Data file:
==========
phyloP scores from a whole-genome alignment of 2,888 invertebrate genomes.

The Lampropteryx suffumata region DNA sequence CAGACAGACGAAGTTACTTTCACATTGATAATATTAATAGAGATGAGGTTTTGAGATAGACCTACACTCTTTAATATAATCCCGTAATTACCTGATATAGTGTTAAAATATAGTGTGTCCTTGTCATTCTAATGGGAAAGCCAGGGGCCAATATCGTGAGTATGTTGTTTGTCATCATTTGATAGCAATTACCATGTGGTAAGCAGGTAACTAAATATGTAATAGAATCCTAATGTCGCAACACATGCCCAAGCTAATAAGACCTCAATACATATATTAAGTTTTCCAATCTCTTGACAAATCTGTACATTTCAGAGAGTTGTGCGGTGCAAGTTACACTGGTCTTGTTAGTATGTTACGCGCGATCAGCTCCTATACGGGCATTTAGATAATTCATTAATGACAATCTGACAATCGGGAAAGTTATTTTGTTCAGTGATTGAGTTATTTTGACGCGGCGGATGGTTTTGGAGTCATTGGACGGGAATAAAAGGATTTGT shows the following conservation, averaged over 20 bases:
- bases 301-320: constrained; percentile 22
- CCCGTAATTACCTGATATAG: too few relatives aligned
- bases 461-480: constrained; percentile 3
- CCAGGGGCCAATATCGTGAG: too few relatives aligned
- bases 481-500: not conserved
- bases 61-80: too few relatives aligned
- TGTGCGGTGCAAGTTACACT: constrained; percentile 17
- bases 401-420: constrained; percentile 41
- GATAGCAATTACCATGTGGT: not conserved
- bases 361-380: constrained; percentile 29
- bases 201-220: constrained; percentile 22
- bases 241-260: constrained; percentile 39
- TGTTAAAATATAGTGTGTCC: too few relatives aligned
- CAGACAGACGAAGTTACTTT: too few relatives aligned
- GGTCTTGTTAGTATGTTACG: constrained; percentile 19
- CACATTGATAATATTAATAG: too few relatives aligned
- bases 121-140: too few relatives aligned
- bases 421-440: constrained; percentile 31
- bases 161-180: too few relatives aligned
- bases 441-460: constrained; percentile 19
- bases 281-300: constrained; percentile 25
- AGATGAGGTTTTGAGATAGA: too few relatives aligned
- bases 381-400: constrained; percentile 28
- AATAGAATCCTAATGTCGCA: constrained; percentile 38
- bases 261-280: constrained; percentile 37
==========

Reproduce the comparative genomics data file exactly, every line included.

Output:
phyloP scores from a whole-genome alignment of 2,888 invertebrate genomes.

The Lampropteryx suffumata region DNA sequence CAGACAGACGAAGTTACTTTCACATTGATAATATTAATAGAGATGAGGTTTTGAGATAGACCTACACTCTTTAATATAATCCCGTAATTACCTGATATAGTGTTAAAATATAGTGTGTCCTTGTCATTCTAATGGGAAAGCCAGGGGCCAATATCGTGAGTATGTTGTTTGTCATCATTTGATAGCAATTACCATGTGGTAAGCAGGTAACTAAATATGTAATAGAATCCTAATGTCGCAACACATGCCCAAGCTAATAAGACCTCAATACATATATTAAGTTTTCCAATCTCTTGACAAATCTGTACATTTCAGAGAGTTGTGCGGTGCAAGTTACACTGGTCTTGTTAGTATGTTACGCGCGATCAGCTCCTATACGGGCATTTAGATAATTCATTAATGACAATCTGACAATCGGGAAAGTTATTTTGTTCAGTGATTGAGTTATTTTGACGCGGCGGATGGTTTTGGAGTCATTGGACGGGAATAAAAGGATTTGT shows the following conservation, averaged over 20 bases:
- bases 301-320: constrained; percentile 22
- CCCGTAATTACCTGATATAG: too few relatives aligned
- bases 461-480: constrained; percentile 3
- CCAGGGGCCAATATCGTGAG: too few relatives aligned
- bases 481-500: not conserved
- bases 61-80: too few relatives aligned
- TGTGCGGTGCAAGTTACACT: constrained; percentile 17
- bases 401-420: constrained; percentile 41
- GATAGCAATTACCATGTGGT: not conserved
- bases 361-380: constrained; percentile 29
- bases 201-220: constrained; percentile 22
- bases 241-260: constrained; percentile 39
- TGTTAAAATATAGTGTGTCC: too few relatives aligned
- CAGACAGACGAAGTTACTTT: too few relatives aligned
- GGTCTTGTTAGTATGTTACG: constrained; percentile 19
- CACATTGATAATATTAATAG: too few relatives aligned
- bases 121-140: too few relatives aligned
- bases 421-440: constrained; percentile 31
- bases 161-180: too few relatives aligned
- bases 441-460: constrained; percentile 19
- bases 281-300: constrained; percentile 25
- AGATGAGGTTTTGAGATAGA: too few relatives aligned
- bases 381-400: constrained; percentile 28
- AATAGAATCCTAATGTCGCA: constrained; percentile 38
- bases 261-280: constrained; percentile 37